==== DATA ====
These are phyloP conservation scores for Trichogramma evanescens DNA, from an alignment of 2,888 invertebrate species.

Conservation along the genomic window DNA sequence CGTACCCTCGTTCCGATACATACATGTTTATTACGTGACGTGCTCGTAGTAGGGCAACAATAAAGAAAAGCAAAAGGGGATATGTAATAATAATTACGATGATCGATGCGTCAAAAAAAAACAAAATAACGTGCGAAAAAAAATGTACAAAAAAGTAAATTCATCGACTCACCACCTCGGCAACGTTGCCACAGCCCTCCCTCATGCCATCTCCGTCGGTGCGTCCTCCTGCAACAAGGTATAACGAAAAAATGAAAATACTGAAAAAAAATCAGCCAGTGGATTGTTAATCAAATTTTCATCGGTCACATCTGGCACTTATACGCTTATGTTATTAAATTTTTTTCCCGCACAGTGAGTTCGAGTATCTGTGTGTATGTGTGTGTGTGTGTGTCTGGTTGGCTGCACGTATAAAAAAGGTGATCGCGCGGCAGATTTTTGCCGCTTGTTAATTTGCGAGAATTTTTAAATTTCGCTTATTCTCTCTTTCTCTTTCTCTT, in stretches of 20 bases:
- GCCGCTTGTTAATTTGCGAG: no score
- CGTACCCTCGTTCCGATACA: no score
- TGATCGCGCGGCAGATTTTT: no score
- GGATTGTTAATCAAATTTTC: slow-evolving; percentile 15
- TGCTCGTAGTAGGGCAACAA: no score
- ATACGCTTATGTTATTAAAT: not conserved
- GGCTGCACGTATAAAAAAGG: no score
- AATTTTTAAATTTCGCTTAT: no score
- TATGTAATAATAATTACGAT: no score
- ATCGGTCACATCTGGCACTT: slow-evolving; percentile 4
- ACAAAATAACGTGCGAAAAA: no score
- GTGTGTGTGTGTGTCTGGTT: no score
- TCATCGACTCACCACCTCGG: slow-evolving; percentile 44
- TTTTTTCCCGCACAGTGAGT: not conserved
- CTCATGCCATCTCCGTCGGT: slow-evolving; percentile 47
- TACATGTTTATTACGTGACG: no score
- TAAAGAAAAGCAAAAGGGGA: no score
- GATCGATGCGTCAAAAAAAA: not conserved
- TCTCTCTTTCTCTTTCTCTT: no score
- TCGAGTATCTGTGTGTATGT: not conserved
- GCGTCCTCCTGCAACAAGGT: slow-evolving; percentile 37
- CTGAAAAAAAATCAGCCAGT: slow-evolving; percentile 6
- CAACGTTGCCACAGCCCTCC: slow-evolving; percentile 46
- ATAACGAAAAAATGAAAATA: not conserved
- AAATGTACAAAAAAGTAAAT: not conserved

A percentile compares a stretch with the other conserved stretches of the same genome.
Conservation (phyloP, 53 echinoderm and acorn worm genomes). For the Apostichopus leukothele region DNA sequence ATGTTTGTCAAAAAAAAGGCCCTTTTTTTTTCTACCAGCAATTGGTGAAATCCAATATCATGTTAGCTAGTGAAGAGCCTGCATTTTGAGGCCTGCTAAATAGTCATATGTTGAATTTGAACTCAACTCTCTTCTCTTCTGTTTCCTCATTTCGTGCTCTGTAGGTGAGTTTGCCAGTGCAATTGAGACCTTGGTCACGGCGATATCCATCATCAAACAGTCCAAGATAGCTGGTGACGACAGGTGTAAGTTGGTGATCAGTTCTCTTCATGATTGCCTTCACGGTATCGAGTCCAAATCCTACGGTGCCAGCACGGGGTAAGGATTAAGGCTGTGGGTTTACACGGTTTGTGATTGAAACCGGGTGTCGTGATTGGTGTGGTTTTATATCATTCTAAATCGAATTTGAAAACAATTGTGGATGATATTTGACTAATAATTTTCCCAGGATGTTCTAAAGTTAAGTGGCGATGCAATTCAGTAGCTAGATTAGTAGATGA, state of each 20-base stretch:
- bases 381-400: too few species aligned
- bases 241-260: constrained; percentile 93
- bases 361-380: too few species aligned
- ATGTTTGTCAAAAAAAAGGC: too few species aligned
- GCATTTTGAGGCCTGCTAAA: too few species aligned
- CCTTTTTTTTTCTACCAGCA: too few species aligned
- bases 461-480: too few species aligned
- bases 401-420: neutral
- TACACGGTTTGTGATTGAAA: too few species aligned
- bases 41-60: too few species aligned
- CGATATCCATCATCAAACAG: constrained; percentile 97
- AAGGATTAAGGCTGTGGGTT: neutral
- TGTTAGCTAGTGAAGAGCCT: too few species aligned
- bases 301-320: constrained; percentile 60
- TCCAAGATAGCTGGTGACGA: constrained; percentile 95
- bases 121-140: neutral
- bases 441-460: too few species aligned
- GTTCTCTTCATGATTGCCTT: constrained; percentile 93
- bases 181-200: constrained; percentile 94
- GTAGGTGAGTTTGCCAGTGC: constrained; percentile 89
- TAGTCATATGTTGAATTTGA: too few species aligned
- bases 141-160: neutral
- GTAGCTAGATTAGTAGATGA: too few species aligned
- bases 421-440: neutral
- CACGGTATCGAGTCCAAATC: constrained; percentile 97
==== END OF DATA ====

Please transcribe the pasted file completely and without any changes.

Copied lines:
These are phyloP conservation scores for Trichogramma evanescens DNA, from an alignment of 2,888 invertebrate species.

Conservation along the genomic window DNA sequence CGTACCCTCGTTCCGATACATACATGTTTATTACGTGACGTGCTCGTAGTAGGGCAACAATAAAGAAAAGCAAAAGGGGATATGTAATAATAATTACGATGATCGATGCGTCAAAAAAAAACAAAATAACGTGCGAAAAAAAATGTACAAAAAAGTAAATTCATCGACTCACCACCTCGGCAACGTTGCCACAGCCCTCCCTCATGCCATCTCCGTCGGTGCGTCCTCCTGCAACAAGGTATAACGAAAAAATGAAAATACTGAAAAAAAATCAGCCAGTGGATTGTTAATCAAATTTTCATCGGTCACATCTGGCACTTATACGCTTATGTTATTAAATTTTTTTCCCGCACAGTGAGTTCGAGTATCTGTGTGTATGTGTGTGTGTGTGTGTCTGGTTGGCTGCACGTATAAAAAAGGTGATCGCGCGGCAGATTTTTGCCGCTTGTTAATTTGCGAGAATTTTTAAATTTCGCTTATTCTCTCTTTCTCTTTCTCTT, in stretches of 20 bases:
- GCCGCTTGTTAATTTGCGAG: no score
- CGTACCCTCGTTCCGATACA: no score
- TGATCGCGCGGCAGATTTTT: no score
- GGATTGTTAATCAAATTTTC: slow-evolving; percentile 15
- TGCTCGTAGTAGGGCAACAA: no score
- ATACGCTTATGTTATTAAAT: not conserved
- GGCTGCACGTATAAAAAAGG: no score
- AATTTTTAAATTTCGCTTAT: no score
- TATGTAATAATAATTACGAT: no score
- ATCGGTCACATCTGGCACTT: slow-evolving; percentile 4
- ACAAAATAACGTGCGAAAAA: no score
- GTGTGTGTGTGTGTCTGGTT: no score
- TCATCGACTCACCACCTCGG: slow-evolving; percentile 44
- TTTTTTCCCGCACAGTGAGT: not conserved
- CTCATGCCATCTCCGTCGGT: slow-evolving; percentile 47
- TACATGTTTATTACGTGACG: no score
- TAAAGAAAAGCAAAAGGGGA: no score
- GATCGATGCGTCAAAAAAAA: not conserved
- TCTCTCTTTCTCTTTCTCTT: no score
- TCGAGTATCTGTGTGTATGT: not conserved
- GCGTCCTCCTGCAACAAGGT: slow-evolving; percentile 37
- CTGAAAAAAAATCAGCCAGT: slow-evolving; percentile 6
- CAACGTTGCCACAGCCCTCC: slow-evolving; percentile 46
- ATAACGAAAAAATGAAAATA: not conserved
- AAATGTACAAAAAAGTAAAT: not conserved

A percentile compares a stretch with the other conserved stretches of the same genome.
Conservation (phyloP, 53 echinoderm and acorn worm genomes). For the Apostichopus leukothele region DNA sequence ATGTTTGTCAAAAAAAAGGCCCTTTTTTTTTCTACCAGCAATTGGTGAAATCCAATATCATGTTAGCTAGTGAAGAGCCTGCATTTTGAGGCCTGCTAAATAGTCATATGTTGAATTTGAACTCAACTCTCTTCTCTTCTGTTTCCTCATTTCGTGCTCTGTAGGTGAGTTTGCCAGTGCAATTGAGACCTTGGTCACGGCGATATCCATCATCAAACAGTCCAAGATAGCTGGTGACGACAGGTGTAAGTTGGTGATCAGTTCTCTTCATGATTGCCTTCACGGTATCGAGTCCAAATCCTACGGTGCCAGCACGGGGTAAGGATTAAGGCTGTGGGTTTACACGGTTTGTGATTGAAACCGGGTGTCGTGATTGGTGTGGTTTTATATCATTCTAAATCGAATTTGAAAACAATTGTGGATGATATTTGACTAATAATTTTCCCAGGATGTTCTAAAGTTAAGTGGCGATGCAATTCAGTAGCTAGATTAGTAGATGA, state of each 20-base stretch:
- bases 381-400: too few species aligned
- bases 241-260: constrained; percentile 93
- bases 361-380: too few species aligned
- ATGTTTGTCAAAAAAAAGGC: too few species aligned
- GCATTTTGAGGCCTGCTAAA: too few species aligned
- CCTTTTTTTTTCTACCAGCA: too few species aligned
- bases 461-480: too few species aligned
- bases 401-420: neutral
- TACACGGTTTGTGATTGAAA: too few species aligned
- bases 41-60: too few species aligned
- CGATATCCATCATCAAACAG: constrained; percentile 97
- AAGGATTAAGGCTGTGGGTT: neutral
- TGTTAGCTAGTGAAGAGCCT: too few species aligned
- bases 301-320: constrained; percentile 60
- TCCAAGATAGCTGGTGACGA: constrained; percentile 95
- bases 121-140: neutral
- bases 441-460: too few species aligned
- GTTCTCTTCATGATTGCCTT: constrained; percentile 93
- bases 181-200: constrained; percentile 94
- GTAGGTGAGTTTGCCAGTGC: constrained; percentile 89
- TAGTCATATGTTGAATTTGA: too few species aligned
- bases 141-160: neutral
- GTAGCTAGATTAGTAGATGA: too few species aligned
- bases 421-440: neutral
- CACGGTATCGAGTCCAAATC: constrained; percentile 97